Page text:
If this season of Battlestar Galactica has felt aimless in places, “Crossroads, Part 1” felt devastatingly focused in every department—for once, even the deleted scene cut for time and tacked on at the end of the episode seemed fascinating. The plot made leaps forward, the trial scenes were fascinating (if they’re not accurate, they’re at least TV-accurate, meaning you don’t really think about the lapses in legal logic until the episode’s long over), and a lot of things that had been set aside midway through season two were unexpectedly brought up again, from President Roslin’s (Mary McDonnell) cancer and religious visions (here depicted as brought on by her medication) to Apollo’s (Jamie Bamber) demotion in rank and former friendship with Roslin. The tightly focused script allowed the actors to give uniformly fine performances and freed Rymer to offer up some unexpected shots, from a close-up of Tigh (Michael Hogan, whose slow, drunken breakdown over the course of the episode was some great acting) in profile to Baltar framed off-center by prison bars after being asked by a fan to bless her sick daughter (a caveat: Battlestar Galactica’s portrayal of the press doesn’t gibe with its otherwise sympathetic portrayal of people at all levels of the fleet—it’s nearly always a faceless throng of reporters or an undercover Cylon or something). One of the episode’s best moments was one of its most low-key, featuring the prosecutor asking over and over again how loss can be measured and the camera taking in all of the many, many people throughout the fleet whom we’ve been introduced to over the course of the season. For those who complain about getting to know, say, the factory workers, Battlestar Galactica offers up this montage as a rebuttal—we had to get to know them because this calamity’s talons sunk right down to the smallest of the small in the fleet. While the show might have better handled some of these field trips into other areas of the fleet, its humanitarian spirit allows it to get away with a lot in this regard.
And, of course, the Cylons returned in a nifty sequence where Racetrack (Leah Cairns) hid in a meteor field to make sure that the robots were no longer following the humans (as has seemed to be the case for the latter half of season three). While playing cards, Racetrack suddenly found several Cylon basestars on top of her and she and her co-pilot had to scramble to escape, jumping out of the area right before a missile shot her down. The show has kept the Cylons out of the humans’ hair for much of season three, taking us inside their society but avoiding the warfare and space battles that characterized much of seasons one and two. Even with all that we now know about the Cylons (up to and including that strange hybrid woman in a tank who predicts the future or something), their menace as a culture returned completely in this episode, and a feeling of darkness and foreboding hangs over the whole hour (coming to a head, presumably, in next week’s finale).
And that’s not even to mention the episode’s other major developments—the return of Roslin’s cancer and the strange music wafting throughout the episode, heard only by certain people. Roslin was so non-specific about her disease that it almost seems she might be lying, simply to excuse taking the hallucinogens again to get a glimpse of what paths to take (her religion—which has mostly been on the backburner since season two’s “Epiphanies”—roared back to the forefront here). But that almost seems like a plot that might be shunted off to the show’s fourth season. Not so with the strange music, heard only by Tigh, Anders (Michael Trucco) and, it would seem, Tory (Rekha Sharma). That seems almost certain to reveal its true purpose in next week’s episode. Were the Cylons really tracking one of these three, instead of the radiation signal Six (Tricia Helfer) told Tigh they were tracking? Does the music come from Earth (reportedly a plot point Ron Moore wanted to work in at some point in season one)? Or, perhaps most obviously, are these three three of the final five Cylon models, either Cylons from their inception or doubles created by the Cylons while on New Caprica? While this seems the obvious answer, it casts another new light on the New Caprica episodes—presuming Tigh and Anders are revealed to be Cylons, their struggle against the other seven models could be read as nothing less than a Cylon civil war of sorts (though, of course, neither seems aware of their true nature if they are, indeed, Cylons).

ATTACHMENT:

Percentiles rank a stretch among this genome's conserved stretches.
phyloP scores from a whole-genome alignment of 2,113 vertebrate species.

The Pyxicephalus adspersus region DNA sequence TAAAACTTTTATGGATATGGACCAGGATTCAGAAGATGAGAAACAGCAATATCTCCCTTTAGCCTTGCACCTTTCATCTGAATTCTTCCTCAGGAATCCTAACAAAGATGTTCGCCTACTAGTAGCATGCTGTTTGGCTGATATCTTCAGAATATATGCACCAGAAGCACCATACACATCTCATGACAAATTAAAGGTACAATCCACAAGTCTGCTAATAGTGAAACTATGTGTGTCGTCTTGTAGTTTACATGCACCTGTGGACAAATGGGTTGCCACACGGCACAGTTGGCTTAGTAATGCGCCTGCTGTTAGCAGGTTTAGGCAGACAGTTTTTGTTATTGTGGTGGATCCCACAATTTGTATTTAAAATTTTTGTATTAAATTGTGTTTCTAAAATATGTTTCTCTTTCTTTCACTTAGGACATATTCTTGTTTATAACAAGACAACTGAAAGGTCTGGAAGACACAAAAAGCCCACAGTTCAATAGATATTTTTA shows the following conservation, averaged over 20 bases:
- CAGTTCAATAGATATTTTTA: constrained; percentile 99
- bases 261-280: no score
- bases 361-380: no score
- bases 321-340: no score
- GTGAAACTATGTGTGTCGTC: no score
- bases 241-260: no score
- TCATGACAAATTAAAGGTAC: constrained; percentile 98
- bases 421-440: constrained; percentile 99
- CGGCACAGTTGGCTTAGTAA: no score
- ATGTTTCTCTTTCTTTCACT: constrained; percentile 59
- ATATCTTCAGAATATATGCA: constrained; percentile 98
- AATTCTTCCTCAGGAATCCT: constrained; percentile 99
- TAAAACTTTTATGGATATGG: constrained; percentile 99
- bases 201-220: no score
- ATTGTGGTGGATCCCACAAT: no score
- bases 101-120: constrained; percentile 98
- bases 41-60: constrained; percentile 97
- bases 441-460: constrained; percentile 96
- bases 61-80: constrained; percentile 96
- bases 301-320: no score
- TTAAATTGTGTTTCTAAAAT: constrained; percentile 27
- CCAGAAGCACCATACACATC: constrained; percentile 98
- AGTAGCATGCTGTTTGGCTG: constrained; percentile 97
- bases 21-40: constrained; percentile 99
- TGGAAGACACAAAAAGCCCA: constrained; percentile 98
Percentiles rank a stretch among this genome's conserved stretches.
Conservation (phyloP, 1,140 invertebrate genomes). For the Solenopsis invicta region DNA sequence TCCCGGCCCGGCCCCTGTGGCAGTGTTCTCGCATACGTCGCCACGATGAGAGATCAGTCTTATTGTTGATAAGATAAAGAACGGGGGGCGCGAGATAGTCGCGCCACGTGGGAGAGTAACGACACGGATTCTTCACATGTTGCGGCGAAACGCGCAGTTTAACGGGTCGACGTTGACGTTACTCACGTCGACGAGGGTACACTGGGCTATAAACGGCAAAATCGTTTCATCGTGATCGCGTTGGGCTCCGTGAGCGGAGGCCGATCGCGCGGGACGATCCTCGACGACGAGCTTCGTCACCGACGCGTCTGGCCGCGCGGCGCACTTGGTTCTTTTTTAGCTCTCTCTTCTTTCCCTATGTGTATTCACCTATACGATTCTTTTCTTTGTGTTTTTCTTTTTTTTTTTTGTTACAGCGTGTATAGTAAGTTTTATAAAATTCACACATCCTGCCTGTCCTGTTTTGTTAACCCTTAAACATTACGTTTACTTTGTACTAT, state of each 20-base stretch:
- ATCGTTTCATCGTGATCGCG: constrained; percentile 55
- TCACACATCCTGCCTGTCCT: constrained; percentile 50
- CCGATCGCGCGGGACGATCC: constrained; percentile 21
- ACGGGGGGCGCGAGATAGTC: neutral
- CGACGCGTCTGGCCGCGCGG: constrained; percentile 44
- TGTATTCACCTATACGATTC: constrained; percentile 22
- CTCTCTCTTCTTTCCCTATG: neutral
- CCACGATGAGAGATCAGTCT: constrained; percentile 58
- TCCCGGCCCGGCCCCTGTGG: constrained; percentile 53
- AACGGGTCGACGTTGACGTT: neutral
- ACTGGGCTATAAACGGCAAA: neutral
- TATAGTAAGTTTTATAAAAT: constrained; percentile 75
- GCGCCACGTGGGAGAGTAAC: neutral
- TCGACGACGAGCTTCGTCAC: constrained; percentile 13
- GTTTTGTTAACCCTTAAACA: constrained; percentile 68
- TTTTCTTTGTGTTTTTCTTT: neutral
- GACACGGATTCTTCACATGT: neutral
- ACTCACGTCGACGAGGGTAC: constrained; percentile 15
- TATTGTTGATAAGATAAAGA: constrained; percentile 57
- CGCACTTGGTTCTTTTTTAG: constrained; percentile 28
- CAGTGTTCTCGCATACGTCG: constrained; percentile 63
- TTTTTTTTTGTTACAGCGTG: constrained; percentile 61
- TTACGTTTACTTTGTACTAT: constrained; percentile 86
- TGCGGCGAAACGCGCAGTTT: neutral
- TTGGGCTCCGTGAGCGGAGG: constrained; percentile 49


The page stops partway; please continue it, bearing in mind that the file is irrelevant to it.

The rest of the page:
“Crossroads, Part 1” was Battlestar Galactica at its best, mixing morality tales with military action, big overarching storylines with interpersonal intrigue. If the second hour lives up to the first and ties up even more loose ends (including, hopefully, Starbuck’s destiny), the two episodes might make the entire season play in a new light when watched straight through on DVD. Here’s hoping.
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This article was originally published on The House Next Door.